Dick had begun to pick up on the fact that maybe his roommate wasn’t as on the up-and-up as he’d previously thought.
“You’ve just begun to pick up on that?” Miles repeated incredulously when Dick mentioned it one night while they were out for beers with Oscar, Ramsay, and Robin. “I’ve been saying that literally since you moved in with him!”
Dick supposed that was true, but he wasn’t willing to give Miles the satisfaction of being right. So he merely grunted. He wasn’t feeling particularly charitable anyway because he had the distinct suspicion that drinks had only been organized, by Miles, in an attempt to make Dick more social and to force him into making new friends. It was difficult because Dick actually really liked both Ramsay and Robin, but he resented the fact that Miles was trying to help him make friends, like he was some sort of maladjusted kindergarten student. To be fair, he kind of was, but he refused to admit that as well.
“What do you mean?” Robin asked Dick casually, picking at the nachos and generally ignoring the fact that Miles had said anything at all, which Dick greatly admired.
“I don’t know exactly,” Dick shrugged. “He’s just…off.”
Beside him, Miles fumed indignantly in his seat, but the rest of the table continued to ignore that as well.
“It’s probably nothing,” Oscar assured him and Dick nodded, sufficiently reassured.
It was not nothing. It was very much something. As Dick discovered a few days later, coming home from the grocery store to find two extremely strung-out people lying about in his living room, his roommate Willie was a meth dealer. It was an alarming discovery to say the least. He may or may not have dropped some of his groceries. It was all a blur. Willie looked at Dick like he was the crazy one, as if it was totally reasonable for Willie to be selling hard drugs to strangers in the middle of their living room at 2pm on a Wednesday. Dick begged to differ. Of course, he didn’t say anything in protest out loud for fear that he would anger his meth-dealing roommate.
“That didn’t feel like a good call,” he said to Miles, Robin, and Oscar when the four of them met up later for dinner that night. Miles gaped at him in shock. To his credit, Oscar looked quite shocked as well. Robin, however, appeared to be totally at ease.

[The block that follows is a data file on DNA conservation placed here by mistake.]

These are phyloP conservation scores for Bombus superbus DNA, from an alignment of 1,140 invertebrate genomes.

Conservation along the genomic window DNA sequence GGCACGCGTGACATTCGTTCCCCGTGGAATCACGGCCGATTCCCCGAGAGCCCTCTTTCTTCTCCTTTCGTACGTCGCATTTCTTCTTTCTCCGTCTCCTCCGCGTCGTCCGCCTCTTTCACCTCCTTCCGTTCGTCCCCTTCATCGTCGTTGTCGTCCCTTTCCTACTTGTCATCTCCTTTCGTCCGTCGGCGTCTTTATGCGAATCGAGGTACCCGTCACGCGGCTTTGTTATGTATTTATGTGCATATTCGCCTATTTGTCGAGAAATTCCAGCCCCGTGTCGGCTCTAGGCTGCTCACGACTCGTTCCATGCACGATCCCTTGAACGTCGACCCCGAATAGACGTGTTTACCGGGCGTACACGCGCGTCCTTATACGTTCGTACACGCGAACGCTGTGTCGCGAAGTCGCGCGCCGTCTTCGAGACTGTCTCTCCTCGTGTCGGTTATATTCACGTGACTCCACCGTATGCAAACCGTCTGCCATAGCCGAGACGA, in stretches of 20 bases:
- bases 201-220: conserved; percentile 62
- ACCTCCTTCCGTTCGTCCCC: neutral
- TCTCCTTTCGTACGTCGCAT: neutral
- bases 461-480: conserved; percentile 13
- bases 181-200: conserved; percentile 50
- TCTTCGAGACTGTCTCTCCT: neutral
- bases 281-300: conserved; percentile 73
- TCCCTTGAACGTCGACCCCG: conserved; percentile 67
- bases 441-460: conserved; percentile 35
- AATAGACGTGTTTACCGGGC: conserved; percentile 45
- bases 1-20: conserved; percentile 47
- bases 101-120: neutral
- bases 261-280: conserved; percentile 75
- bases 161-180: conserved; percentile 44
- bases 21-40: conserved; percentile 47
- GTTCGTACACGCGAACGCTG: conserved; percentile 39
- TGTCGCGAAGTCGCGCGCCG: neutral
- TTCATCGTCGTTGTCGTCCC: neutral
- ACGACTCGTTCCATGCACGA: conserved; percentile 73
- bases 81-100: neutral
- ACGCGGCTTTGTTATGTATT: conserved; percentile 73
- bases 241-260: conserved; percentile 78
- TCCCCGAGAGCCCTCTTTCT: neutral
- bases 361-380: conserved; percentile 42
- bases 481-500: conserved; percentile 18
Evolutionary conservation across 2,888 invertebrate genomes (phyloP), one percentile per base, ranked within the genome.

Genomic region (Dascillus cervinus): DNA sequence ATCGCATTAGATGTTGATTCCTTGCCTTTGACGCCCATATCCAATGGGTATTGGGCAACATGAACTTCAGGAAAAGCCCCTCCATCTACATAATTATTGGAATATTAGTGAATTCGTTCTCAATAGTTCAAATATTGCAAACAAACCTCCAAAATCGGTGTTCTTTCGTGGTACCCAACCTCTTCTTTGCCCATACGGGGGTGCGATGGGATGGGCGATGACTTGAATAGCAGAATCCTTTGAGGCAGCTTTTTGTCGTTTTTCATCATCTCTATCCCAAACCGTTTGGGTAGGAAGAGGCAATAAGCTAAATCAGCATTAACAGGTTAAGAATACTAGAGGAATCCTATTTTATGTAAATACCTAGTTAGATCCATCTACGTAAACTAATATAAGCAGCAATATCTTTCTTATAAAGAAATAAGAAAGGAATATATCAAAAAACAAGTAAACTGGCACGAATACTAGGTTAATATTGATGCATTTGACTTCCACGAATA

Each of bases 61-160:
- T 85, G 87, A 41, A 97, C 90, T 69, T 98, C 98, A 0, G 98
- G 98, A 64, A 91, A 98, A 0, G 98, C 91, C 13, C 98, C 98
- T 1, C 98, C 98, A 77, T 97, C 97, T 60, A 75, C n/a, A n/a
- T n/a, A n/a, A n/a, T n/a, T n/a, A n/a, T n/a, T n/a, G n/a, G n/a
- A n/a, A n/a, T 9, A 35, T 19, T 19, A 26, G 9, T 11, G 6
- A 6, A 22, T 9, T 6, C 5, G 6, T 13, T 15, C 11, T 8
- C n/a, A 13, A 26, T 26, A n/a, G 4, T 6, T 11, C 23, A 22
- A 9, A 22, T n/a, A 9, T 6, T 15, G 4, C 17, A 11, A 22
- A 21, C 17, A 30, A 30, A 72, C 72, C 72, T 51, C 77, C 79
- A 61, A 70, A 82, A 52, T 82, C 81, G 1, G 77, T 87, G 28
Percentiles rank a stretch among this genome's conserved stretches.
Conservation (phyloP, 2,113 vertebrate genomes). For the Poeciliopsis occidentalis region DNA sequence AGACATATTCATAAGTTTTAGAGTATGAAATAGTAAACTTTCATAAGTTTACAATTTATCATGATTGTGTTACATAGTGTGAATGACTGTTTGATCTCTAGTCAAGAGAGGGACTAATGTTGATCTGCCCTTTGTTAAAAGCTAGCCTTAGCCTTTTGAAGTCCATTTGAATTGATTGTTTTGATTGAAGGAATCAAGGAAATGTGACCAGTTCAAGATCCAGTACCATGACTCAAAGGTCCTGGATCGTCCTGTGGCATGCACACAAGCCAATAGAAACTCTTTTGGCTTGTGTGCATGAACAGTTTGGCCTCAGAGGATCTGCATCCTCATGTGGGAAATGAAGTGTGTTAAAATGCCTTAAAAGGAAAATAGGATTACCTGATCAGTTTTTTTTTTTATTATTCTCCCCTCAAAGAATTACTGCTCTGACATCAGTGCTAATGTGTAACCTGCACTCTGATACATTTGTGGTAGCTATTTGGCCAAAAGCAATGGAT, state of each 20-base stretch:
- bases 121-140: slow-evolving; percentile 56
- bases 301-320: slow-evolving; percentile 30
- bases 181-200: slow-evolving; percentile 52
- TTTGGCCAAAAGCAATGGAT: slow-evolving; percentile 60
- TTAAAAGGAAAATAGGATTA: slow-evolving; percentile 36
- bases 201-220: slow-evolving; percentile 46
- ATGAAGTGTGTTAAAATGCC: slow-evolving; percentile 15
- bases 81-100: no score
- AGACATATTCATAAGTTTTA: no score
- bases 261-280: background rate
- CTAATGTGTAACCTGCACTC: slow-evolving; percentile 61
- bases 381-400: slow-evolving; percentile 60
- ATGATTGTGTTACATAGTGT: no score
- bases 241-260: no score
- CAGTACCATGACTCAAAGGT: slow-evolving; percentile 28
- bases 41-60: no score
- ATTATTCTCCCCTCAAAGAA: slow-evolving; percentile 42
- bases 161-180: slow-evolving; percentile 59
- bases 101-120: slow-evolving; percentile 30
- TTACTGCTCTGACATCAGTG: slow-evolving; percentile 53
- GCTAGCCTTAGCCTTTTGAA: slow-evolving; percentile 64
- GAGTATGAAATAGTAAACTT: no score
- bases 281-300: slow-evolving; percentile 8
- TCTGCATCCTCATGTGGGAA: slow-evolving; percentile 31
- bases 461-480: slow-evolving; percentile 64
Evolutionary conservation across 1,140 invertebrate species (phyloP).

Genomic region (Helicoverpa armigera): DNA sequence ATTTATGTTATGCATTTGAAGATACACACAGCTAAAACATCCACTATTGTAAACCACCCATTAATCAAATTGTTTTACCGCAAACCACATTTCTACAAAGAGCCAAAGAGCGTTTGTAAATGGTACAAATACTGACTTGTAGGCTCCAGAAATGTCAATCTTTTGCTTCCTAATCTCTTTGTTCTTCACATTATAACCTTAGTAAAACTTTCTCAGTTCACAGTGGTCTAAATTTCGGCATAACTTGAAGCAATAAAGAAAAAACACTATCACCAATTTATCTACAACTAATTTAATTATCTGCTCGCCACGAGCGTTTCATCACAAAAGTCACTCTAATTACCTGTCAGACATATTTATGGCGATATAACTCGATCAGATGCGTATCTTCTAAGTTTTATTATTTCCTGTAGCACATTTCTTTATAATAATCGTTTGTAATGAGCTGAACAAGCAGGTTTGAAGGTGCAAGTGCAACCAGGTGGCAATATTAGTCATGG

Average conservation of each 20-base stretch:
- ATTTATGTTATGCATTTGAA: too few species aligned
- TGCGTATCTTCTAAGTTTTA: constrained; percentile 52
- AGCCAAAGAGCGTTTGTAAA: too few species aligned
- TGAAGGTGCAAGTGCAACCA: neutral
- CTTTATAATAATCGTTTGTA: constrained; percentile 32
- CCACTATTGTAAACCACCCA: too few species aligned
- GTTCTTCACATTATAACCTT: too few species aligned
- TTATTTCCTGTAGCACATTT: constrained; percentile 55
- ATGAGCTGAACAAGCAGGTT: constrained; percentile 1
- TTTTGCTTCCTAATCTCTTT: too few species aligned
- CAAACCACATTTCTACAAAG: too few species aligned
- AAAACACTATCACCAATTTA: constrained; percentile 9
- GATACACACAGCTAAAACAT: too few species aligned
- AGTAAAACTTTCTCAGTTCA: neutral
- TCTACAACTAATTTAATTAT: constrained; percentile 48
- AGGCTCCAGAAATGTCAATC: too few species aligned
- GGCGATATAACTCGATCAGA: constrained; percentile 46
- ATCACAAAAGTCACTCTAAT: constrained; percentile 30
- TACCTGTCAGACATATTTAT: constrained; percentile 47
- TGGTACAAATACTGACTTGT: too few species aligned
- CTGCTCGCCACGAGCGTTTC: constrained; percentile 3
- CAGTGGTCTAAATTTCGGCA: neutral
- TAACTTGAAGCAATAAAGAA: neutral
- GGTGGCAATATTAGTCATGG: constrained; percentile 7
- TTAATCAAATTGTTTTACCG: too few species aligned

“How does this keep happening?!” Miles demanded, even more incredulous than he had been the last time Dick spoke to him about Willie. Miles looked around the table frantically. “What ads are you people answering?!”
Dick frowned, not following. Robin looked at Dick and shrugged.
“The same thing may or may not have happened to me with my roommate, who I also found online,” he explained cavalierly. Miles looked about ready to have a stroke.
“Your roommate sells crack!” He shouted at Robin.
“To be fair, he only used to sell crack,” Robin corrected. “Now he’s had some sort of bizarre religious awakening and he works at Cell Phone Emporium.”
“Maybe one day your roommate will also work at Cell Phone Emporium,” Oscar said to Dick, who wasn’t sure he could wait that long. In the meantime, he would be living in an apartment that was being used as the hub for a meth dealer. Ultimately, he found that concerning.
“You should move,” Miles told him firmly, kind of like he thought he might not be taken seriously if he wasn’t very stern.
“Uh, yeah,” Dick agreed, thinking that had been fairly evident to begin with. Miles looked startled, then pleased, and then extremely vindicated. He rounded on Robin, who merely shrugged. Dick gathered he hadn’t heeded Miles’ responsible advice.
Dick began searching for somewhere else to live the next day. He answered several ads online and then went to see a couple places. After about a week, he found a suitable two-bedroom apartment that was vacant. It had just been renovated and the landlord had already found one person to live there, but was looking for another. Dick figured he would take his chances with the roommate, who he’d yet to meet. On the one hand, it was a risk and not one that had worked out especially well for him the last time. On the other hand, he figured it was pretty unlikely that his new roommate would also turn out to be a meth dealer.
“And yet I know two different people who have accidentally moved in with drug dealers,” Miles pointed out shrewdly when Dick told him about his new apartment. It was a fair point, but Dick still didn’t want to give him the satisfaction so he said nothing.
Next, Dick had to tell Willie that he was moving out. He didn’t know what he’d been expecting Willie to do, but he didn’t care at all.
“I’m moving out,” Dick informed him one evening.
“Okay,” Willie replied, totally unbothered.
“Okay,” Dick nodded. This was followed by an somewhat uncomfortable silence wherein neither of them made eye contact with one another and Dick tried to work out if it would be rude for him to go to his room. He wasn’t sure how long he needed to hang around. It seemed unlikely that they would discuss it further. Willie ended up surprising him, though. Just as Dick had decided it would be fine if he left and retreated to his bedroom in peaceful solitude, Willie restarted the conversation.
“Is it because of the drugs?” He asked. Dick blinked for a moment.
“Uh, yeah,” he answered eventually. Willie nodded.
Dick nodded as well and then finally went to his room.
“He’s surprisingly self-aware,” he said to Oscar, Robin, and Miles the following night. Miles didn’t look impressed.
“Just because he’s a drug dealer, he can’t be self-reflective?” Robin retorted. “Drug dealers are people too, man.”
Miles looked even less impressed by that. Dick decided he had grown quite fond of Robin. He was even fond enough to look past the fact that he had been essentially set up on a chaperoned play date with him by Miles. It was fine, though. Dick had a sneaking suspicion that Miles would end up regretting that.